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Social media gives women the reassurance to travel solo
More women are heading off on vacation on their own, according to new research, and social media is one of the factors boosting their confidence to do so.
Booking.com's Solo Travel Report was conducted earlier this year among women between the ages of 25-45 from the U.S., U.K., Canada, Australia and Germany. It found that women are increasingly comfortable with the idea of solo travel.
American women dominated solo travel in terms of the number of trips taken, averaging three trips or more per year. Overall, within the age ranges surveyed, two-thirds of American women have traveled without their partner. The trend for female solo travel looks like it is set to continue with more than half (55%) of women in the U.S. keen to try solo travel now than they were five years ago.
But, while the Booking.com report unsurprisingly claims that it is the ease of booking travel requirements via trusted websites and apps that has given women increased reassurance to travel alone, the broader view shows that it is the ability to remain informed and connected that is driving the trend.
The travel booking website's Solo Travel Report found that two-thirds (66%) of women traveling along keeping touch with family and friends back home and half (49%) say social media enables them to better explore their destinations and discover places that are off the beaten track.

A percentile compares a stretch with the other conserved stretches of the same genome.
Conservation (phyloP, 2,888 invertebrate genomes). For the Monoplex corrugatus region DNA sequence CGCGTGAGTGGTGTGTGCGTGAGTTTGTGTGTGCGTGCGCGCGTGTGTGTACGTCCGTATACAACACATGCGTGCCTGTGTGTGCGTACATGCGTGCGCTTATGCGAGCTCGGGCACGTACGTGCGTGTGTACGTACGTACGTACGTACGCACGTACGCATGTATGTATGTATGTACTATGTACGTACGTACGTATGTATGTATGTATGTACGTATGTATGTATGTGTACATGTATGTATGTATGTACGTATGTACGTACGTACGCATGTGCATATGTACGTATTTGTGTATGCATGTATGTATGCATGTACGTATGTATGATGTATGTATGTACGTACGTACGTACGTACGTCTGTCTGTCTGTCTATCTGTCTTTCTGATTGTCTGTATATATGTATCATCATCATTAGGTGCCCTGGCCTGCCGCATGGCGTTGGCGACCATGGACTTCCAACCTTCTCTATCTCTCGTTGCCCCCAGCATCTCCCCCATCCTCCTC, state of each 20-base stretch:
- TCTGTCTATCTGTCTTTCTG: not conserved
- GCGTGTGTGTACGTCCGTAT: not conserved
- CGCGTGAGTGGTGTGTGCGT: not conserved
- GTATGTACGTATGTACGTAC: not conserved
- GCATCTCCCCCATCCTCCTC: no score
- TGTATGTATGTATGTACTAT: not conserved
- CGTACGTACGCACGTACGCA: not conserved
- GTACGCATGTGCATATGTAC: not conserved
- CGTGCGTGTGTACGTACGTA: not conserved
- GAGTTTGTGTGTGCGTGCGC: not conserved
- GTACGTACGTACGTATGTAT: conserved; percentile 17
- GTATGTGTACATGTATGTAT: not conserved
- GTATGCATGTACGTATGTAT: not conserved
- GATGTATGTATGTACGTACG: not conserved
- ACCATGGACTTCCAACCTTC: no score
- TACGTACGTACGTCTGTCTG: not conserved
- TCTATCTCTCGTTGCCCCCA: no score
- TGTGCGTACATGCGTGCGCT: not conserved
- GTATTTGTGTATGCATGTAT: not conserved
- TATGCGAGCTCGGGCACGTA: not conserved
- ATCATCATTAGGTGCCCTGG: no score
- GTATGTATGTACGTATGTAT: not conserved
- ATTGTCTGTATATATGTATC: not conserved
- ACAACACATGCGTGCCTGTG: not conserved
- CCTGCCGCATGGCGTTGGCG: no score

Solo female travelers are also now able to greatly improve their personal safety using technology and social media. One traveler suggests taking photographs of taxi license plates with a mobile phone while traveling late at night and sharing it with family back home More than half (58%) of U.S. female solo travelers surveyed by Booking.com said using social media during a trip made them feel safer.
Connected female travelers also have more control over their travel experience thanks to online access, or mobile apps, that provide travel planning information including weather, local news, transport, banking and accommodation. Furthermore, social media sites and mobile apps can be used to find like-minded travelers when companionship is needed.
In light of their findings, Booking.com has launched an ad campaign that targets women that want to travel alone. The 30-second television commercial features Jen who, while she loves her partner Brian, doesn't like the same sort of holiday experience that he does. The ad, called 'Brianless', began airing in the U.S. and U.K. on 28th April, and shows Jen scoffing oysters, riding a horse along a beach at sunset and letting rip on the dance floor. All things Brian doesn't enjoy.
Image via Shutterstock
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